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Longman Dictionary of Contemporary English
▪ In this context of an advanced division of labour, interests theories specify the legitimate range of economic interdependence.
The Collaborative International Dictionary

Interdependence \In`ter*de*pend"ence\, n. Mutual dependence. ``The interdependence of virtue and knowledge.''
--M. Arnold.

Douglas Harper's Etymology Dictionary

1822, from inter- + dependence.


n. the condition of being interdependent


n. a reciprocal relation between interdependent entities (objects or individuals or groups) [syn: mutuality, interdependency]


Interdependence is the mutual reliance between two or more groups. This concept differs from the reliance in a dependent relationship, where some members are dependent and some are not. There can be various degrees of interdependence.

In an interdependent relationship, participants may be emotionally, economically, ecologically and/or morally reliant on and responsible to each other. An interdependent relationship can arise between two or more cooperative autonomous participants (e.g. a co-op). Some people advocate freedom or independence as the ultimate good; others do the same with devotion to one's family, community, or society. Interdependence can be a common ground between these aspirations.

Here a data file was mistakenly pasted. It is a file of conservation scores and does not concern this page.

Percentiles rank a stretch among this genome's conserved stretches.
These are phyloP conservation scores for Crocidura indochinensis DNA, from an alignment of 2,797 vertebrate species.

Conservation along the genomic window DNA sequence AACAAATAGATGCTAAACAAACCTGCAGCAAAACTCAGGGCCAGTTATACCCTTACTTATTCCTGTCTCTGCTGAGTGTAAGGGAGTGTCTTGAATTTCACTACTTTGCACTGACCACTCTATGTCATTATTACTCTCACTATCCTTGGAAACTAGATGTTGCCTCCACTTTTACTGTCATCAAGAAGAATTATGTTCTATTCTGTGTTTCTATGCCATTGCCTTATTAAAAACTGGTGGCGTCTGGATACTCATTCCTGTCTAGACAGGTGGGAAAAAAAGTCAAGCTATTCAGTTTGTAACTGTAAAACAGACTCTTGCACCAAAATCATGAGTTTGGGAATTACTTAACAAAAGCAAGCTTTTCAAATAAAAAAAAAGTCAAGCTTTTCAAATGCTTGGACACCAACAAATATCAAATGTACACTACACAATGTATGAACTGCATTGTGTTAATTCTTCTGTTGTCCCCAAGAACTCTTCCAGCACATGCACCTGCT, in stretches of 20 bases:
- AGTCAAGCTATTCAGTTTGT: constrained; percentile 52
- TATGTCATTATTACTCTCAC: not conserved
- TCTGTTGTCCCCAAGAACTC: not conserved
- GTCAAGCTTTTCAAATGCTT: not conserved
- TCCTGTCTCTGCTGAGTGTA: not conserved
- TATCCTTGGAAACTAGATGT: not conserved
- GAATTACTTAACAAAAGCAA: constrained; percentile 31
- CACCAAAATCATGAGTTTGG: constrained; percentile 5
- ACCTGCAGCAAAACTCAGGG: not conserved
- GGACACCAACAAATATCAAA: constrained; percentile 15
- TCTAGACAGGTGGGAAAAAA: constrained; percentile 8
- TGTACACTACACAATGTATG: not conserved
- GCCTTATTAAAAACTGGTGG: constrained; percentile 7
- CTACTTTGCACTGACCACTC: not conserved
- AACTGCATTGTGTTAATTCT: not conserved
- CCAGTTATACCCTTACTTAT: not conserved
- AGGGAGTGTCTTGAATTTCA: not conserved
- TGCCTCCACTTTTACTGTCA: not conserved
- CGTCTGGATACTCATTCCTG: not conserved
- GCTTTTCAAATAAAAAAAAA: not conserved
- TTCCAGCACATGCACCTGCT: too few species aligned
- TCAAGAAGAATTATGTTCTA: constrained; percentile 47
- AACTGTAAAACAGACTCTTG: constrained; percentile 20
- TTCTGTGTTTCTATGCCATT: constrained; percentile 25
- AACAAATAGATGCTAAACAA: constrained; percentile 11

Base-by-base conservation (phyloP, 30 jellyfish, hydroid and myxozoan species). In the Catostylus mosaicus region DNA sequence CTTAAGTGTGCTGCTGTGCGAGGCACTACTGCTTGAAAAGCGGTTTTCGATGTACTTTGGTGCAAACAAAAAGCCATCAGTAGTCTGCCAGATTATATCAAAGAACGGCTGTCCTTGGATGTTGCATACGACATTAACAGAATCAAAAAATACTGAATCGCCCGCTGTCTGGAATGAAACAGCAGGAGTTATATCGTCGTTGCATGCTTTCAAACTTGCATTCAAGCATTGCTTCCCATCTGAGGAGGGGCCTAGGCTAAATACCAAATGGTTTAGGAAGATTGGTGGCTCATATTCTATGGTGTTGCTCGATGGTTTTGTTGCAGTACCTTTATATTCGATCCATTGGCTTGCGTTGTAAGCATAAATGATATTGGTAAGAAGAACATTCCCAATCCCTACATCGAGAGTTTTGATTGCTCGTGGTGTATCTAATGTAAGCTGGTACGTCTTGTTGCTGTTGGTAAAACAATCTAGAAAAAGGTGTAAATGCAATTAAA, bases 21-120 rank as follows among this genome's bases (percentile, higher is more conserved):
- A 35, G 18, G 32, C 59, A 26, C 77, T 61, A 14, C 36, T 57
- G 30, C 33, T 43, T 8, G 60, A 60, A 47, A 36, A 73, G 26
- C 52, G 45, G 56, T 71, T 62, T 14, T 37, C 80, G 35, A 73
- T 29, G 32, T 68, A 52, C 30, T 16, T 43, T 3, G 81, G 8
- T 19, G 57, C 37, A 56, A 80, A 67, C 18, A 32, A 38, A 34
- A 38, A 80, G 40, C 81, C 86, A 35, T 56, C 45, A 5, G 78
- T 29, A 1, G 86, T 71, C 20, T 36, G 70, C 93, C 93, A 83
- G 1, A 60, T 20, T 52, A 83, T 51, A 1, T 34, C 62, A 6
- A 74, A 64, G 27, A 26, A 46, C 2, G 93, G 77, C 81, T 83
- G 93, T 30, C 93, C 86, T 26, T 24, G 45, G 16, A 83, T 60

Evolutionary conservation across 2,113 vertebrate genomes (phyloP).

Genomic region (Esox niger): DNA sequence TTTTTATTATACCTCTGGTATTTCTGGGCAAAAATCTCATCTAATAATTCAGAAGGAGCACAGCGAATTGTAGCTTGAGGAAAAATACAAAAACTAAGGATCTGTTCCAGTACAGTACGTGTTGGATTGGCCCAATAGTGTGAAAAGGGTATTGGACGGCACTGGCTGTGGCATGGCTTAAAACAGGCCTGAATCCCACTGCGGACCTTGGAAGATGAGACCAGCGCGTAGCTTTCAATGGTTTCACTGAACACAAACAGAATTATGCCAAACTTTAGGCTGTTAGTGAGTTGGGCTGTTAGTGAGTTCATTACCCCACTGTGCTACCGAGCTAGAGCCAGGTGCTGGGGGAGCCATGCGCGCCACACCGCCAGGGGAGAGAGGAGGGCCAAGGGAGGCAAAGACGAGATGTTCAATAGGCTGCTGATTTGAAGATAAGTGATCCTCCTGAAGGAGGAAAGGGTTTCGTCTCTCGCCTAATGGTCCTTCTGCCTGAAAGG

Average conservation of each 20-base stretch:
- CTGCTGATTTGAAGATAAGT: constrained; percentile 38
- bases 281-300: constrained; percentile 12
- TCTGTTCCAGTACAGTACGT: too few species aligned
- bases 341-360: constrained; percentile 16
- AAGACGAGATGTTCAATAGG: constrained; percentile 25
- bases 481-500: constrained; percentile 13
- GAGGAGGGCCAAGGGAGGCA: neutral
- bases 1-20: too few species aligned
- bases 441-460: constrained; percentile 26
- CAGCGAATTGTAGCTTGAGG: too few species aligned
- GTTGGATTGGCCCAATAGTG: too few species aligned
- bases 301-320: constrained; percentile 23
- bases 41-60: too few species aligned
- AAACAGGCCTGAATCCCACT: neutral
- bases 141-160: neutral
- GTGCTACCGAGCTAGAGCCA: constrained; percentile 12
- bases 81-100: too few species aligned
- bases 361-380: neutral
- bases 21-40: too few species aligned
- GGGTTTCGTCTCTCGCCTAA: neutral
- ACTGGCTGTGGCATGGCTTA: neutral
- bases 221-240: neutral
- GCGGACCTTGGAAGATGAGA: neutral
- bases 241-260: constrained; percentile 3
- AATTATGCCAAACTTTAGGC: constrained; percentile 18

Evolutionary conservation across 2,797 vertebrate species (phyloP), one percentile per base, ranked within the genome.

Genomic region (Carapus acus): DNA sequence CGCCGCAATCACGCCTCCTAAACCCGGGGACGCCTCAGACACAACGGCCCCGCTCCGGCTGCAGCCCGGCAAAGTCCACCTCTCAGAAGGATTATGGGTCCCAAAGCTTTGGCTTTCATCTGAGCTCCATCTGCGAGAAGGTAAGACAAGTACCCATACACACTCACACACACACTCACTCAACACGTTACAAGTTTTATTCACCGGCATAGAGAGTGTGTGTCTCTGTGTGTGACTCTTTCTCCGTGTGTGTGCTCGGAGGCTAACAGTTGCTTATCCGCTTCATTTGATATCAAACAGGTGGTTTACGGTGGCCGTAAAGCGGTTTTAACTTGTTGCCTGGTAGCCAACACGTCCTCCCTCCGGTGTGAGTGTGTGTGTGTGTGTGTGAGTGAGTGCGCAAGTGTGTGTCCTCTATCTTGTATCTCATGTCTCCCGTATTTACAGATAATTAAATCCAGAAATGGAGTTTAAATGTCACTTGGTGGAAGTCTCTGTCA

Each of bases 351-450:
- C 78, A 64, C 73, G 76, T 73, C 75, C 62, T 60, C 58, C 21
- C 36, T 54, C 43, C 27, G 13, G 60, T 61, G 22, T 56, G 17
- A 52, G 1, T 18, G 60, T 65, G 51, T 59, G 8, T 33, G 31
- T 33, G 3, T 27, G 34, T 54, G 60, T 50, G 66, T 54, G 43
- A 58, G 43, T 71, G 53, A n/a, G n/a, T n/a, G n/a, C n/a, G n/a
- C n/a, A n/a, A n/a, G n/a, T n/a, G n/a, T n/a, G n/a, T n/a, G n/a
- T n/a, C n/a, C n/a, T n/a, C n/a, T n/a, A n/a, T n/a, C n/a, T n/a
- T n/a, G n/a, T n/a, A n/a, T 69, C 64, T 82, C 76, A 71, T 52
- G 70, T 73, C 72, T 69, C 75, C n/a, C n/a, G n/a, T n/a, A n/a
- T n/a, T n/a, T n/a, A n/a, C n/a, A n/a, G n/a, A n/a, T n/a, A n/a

Usage examples of "interdependence".

Close cohabitation and close interdependence are sufficient for maintaining century after century that deep respect for the interests of the community which is characteristic of Eskimo life.

Feral hamsters bogey-wise right up there with mile-high toddlers, skull-deprived wraiths, carnivorous flora, and marsh-gas that melts your face off and leaves you with exposed gray-and-red facial musculature for the rest of your ghoulish-pariah life, in terms of late-night hair-raising Concavity narratives are rarely sighted south of the Lucíte walls and ATH-SCME'd checkpoints that delimit the Great Concavity, and only once in a blue moon anywhere south of like the new-border burg of Methuen MA, whose Chamber of Commerce calls it 'The City That Interdependence Rebuilt,' and anyway pace Blott are hardly ever seen solo, being the sort of rapacious locust-like mass-movement creature that Canadian agronomists call 'Piranha of the Plains.

Sinistral, his right hand missing digits from a fireworks accident three Interdependence Days past, Axhandle is several cm.

So the Kota lived in cozy economic interdependence with the Toda livestock-breeders and Badaga farmers, swapping handicrafts and music for steaks and bread.

Such movement up and down the river ensured that the city-states would share a language and a culture and feel a certain economic interdependence and communal understanding.

Sometimes families cultivate independent lifestyles that have the appearance of interdependence even though deep within, there is profound dependence.

There, he thought, was the final abortion of the creed of collective interdependence, the creed of non-identity, nonproperty, non-fact: the belief that the moral stature of one is at the mercy of the action of another.